What would be the expression coding for if the address is 14802. But if the whole address cannot fit inside the building dimessions, then it should be truncated to the last two digits - 02. I am trying to do this ...

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As seen in my map, I am trying to take down the congestion of the map with the numbers and trying to still be able to label each building for a firedepartment map.

Any ideas?

  • 2
    Most Answers attempted have asked whether you could edit your Question to provide more details about any restrictions that may apply to suggestions that they have offered or may offer in the future.
    – PolyGeo
    May 19 '14 at 23:34
  • index your house numbers - small scale example counties.britishlegion.org.uk/media/3669716/…
    – Mapperz
    May 20 '14 at 3:12

While they are both excellent suggestions, the question was on how to shorten labels.

Label expressions work all the time and I'm assuming that you don't want to shorten all of them, just the ones for small properties. Some investigation will bring you to an arbitrary number on what is small, I will call this value "small" but you will need to substitute a value for it.

As Python parser (might not work as the indexing of the string is in [] so ArcMap might get confused and go looking for a field called -2:):

def FindLabel ( [ADDRESS],[SHAPE_AREA] ):
  if len([ADDRESS]) > 2 and [SHAPE_AREA] <= small:
    return [ADDRESS][-2:]
    return [ADDRESS]

As VB parser:

fuction FindLabel( [ADDRESS],[SHAPE_AREA] )
  if len([ADDRESS]) > 2 and [SHAPE_AREA] <= small
    FindLabel = right([ADDRESS],2)
    FindLabel = [ADDRESS]
  end if
end function
  • 1
    +1 for a creative solution. I see a potential problem with small buildings in non-crowded areas, or very linear buildings which might have a large area but still be smaller than the label (potential examples of both in the image), but it does accomplish the goal just with expressions and no data modification.
    – Chris W
    May 17 '14 at 0:14
  • 1
    Yes, I totally agree @ChrisW, this is an answer to the question not a solution to the problem... that's not semantics. The solution to the problem involves more than just the script, the user should investigate multiple tactics, including the answer you put forward, to neaten up the labels. May 17 '14 at 0:40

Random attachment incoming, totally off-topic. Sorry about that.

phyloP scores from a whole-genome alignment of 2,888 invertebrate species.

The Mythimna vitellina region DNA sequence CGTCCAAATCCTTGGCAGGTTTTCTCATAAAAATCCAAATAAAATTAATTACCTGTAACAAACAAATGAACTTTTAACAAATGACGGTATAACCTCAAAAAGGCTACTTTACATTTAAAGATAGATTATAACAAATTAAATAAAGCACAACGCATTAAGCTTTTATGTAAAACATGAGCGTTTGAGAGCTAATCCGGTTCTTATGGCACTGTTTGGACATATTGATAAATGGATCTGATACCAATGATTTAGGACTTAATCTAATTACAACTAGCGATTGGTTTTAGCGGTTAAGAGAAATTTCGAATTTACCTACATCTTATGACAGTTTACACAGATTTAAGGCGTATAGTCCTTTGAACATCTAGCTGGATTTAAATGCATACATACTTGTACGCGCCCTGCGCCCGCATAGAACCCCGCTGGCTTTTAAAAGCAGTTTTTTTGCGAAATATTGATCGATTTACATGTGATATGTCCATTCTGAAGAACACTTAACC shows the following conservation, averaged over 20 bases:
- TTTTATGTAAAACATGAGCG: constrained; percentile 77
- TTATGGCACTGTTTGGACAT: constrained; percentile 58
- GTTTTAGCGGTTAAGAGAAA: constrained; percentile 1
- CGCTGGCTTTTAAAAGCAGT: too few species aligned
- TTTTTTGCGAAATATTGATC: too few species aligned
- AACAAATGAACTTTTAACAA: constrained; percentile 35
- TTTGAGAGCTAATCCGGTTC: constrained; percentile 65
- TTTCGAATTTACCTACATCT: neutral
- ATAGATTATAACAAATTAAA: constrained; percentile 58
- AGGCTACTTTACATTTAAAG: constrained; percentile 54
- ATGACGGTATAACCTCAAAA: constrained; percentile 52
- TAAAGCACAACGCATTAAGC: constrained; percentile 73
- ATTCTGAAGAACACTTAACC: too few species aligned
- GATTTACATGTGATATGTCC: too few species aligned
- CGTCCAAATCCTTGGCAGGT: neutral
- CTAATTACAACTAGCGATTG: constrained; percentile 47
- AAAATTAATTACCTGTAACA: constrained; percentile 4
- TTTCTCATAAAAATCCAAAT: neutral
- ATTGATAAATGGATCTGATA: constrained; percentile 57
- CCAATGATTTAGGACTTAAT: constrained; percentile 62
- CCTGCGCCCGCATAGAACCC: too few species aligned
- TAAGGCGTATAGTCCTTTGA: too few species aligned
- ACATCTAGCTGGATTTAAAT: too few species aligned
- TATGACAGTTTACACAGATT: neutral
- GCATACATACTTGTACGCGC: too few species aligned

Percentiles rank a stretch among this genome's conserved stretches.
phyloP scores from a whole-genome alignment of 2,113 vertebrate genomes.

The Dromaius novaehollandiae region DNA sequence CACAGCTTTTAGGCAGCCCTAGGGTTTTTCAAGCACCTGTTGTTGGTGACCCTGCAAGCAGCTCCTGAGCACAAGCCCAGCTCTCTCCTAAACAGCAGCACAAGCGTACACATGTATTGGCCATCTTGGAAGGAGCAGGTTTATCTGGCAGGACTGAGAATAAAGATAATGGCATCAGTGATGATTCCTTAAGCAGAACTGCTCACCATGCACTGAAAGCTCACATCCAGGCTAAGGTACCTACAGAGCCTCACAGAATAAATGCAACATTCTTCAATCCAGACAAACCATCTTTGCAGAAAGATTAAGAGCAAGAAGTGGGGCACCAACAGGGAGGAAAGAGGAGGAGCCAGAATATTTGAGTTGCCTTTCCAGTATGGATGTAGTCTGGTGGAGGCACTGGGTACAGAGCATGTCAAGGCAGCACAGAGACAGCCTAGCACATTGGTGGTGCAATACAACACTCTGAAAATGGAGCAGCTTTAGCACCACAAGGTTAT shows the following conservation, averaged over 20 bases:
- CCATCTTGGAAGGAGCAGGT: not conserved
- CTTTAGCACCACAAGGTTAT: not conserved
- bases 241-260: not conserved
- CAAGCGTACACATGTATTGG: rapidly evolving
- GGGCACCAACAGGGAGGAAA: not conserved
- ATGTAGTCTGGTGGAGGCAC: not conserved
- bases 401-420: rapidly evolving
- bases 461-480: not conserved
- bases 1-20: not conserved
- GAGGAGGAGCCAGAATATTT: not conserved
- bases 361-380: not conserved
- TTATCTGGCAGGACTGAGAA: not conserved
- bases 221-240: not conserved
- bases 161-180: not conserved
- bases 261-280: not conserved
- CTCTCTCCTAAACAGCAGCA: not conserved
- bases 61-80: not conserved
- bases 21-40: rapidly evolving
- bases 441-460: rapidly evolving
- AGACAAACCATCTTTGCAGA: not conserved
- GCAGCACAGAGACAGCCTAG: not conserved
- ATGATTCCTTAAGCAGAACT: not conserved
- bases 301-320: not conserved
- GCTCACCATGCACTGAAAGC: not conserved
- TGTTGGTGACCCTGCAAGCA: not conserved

You wouldn't be able to do this with an expression using the labeling field alone, as that just defines what the label is - it doesn't know anything about how it fits.

One way to solve it utilizing a label expression would be to edit your address data to have an attribute like 'too big' and then do label classes for 'regular' and 'too big'. This could take a lot of manual editing though.

Using the Maplex labeling engine gives you some options for truncating or abbreviating labels, but I don't think any would help with your specific situation as they're all aimed at changing entire words or truncating (cutting from the end and not the beginning).


All of the above answers are definitely viable solutions to labeling expressions. However, sometimes a label is too long to fit in a specified area and in this case I think a FULL address would probably be mandatory. When this happens you have a number of options, all of which have been mentioned in this thread or in your previous threads.

Things I would try for a mapbook, printed on paper:

  1. Increase your scale. This may result in an increase in a number of pages of the mapbook, which can be tedious to flip through, or the pages may not end "logically" (in the middle of the street as opposed to at the end of an intersection). However, if you pick a scale where all your labels are visible, this is most certainly a plus.